The below is from a discussion with a fellow Adium developer (Peter
Hosey, cc'ed on this message) who is using svn 1.5's interactive
merging. He thinks (somewhat rightly, I suppose, given that svn's
choices were intuitive to me from my p4 experience) that we should
consider renaming the options in the merge resolution menu.
His proposed solution is below. I'm not entirely sure it's perfect,
but I think it might be less unclear than what we have now.
On Aug 30, 2007, at 4:08 PM, Peter Hosey wrote:
> On Aug 30, 2007, at 12:57:28, Augie Fackler wrote:
>> 'm' is "my" version of the file - whatever is in the working copy.
>> 't' is "their" version of the file - whatever is coming in from
>> the server.
>> Does that make sense?
> Only after a lot of thought. As I said, they're both in the WC and
> they're both in the repo.
> The command is:
> svn merge -r17251:20830 trunk branches/summer_of_code_2006/
> Being that I'm seemingly merging from one WC directory (./trunk) to
> another (./branches/...), I can't immediately find what server
> you're talking about.
> svn merge brings in the before and after versions from the server,
> so that must be it.
> Presumably you're talking about the after version of the file, not
> the before. I know an easy way to verify this—I'll look at the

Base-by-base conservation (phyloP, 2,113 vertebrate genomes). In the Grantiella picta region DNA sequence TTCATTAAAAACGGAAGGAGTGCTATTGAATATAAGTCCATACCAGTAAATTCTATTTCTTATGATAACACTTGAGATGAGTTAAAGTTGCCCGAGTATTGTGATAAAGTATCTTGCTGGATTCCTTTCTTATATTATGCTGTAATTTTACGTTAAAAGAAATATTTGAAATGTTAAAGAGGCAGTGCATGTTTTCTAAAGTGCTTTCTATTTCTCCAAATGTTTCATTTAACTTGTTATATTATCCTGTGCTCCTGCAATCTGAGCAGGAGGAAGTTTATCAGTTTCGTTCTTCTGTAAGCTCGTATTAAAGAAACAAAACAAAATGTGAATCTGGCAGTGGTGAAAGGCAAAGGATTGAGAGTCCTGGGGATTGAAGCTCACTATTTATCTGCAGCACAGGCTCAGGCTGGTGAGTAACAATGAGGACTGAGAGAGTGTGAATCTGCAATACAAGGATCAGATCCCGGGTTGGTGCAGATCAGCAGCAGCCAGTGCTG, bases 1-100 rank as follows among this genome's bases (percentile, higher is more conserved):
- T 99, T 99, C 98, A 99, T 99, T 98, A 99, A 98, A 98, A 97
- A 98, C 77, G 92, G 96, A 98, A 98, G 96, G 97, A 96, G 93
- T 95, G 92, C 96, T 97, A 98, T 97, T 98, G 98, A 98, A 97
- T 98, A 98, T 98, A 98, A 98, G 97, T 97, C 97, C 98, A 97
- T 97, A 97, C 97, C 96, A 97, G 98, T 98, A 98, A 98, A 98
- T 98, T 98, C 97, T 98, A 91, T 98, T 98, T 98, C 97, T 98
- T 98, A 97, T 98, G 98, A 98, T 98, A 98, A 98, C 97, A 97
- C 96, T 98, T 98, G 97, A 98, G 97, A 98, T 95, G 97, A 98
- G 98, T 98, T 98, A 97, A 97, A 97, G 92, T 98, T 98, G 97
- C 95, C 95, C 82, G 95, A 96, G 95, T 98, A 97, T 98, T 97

> diff! (I did this earlier, too.)
> Select: (p)ostpone, (d)iff, (e)dit, (h)elp : d
> --- /tmp/tmp Thu Aug 30 13:02:31 2007
> +++ bar/.svn/tmp/tempfile.4.tmp Thu Aug 30 13:02:31 2007
> Uh... right.
> So let me see if I have this straight:
> “my” version is whatever is in the *destination*. In this case,
> it's branches/..., a WC directory, but svn merge does allow it to
> be an object in the repo (URL to URL atomic merge).
> “their” version is whatever is in the *source*. In this case, it's
> trunk, a WC directory.
> If this is correct, then this is how I recommend naming them and
> stating their purposes:
> (f)rom - clobber the destination object with the source object
> (t)o - ignore the source object; use the destination object
> f is what used to be t, and t is what used to be m.
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Received on Thu Aug 30 22:21:43 2007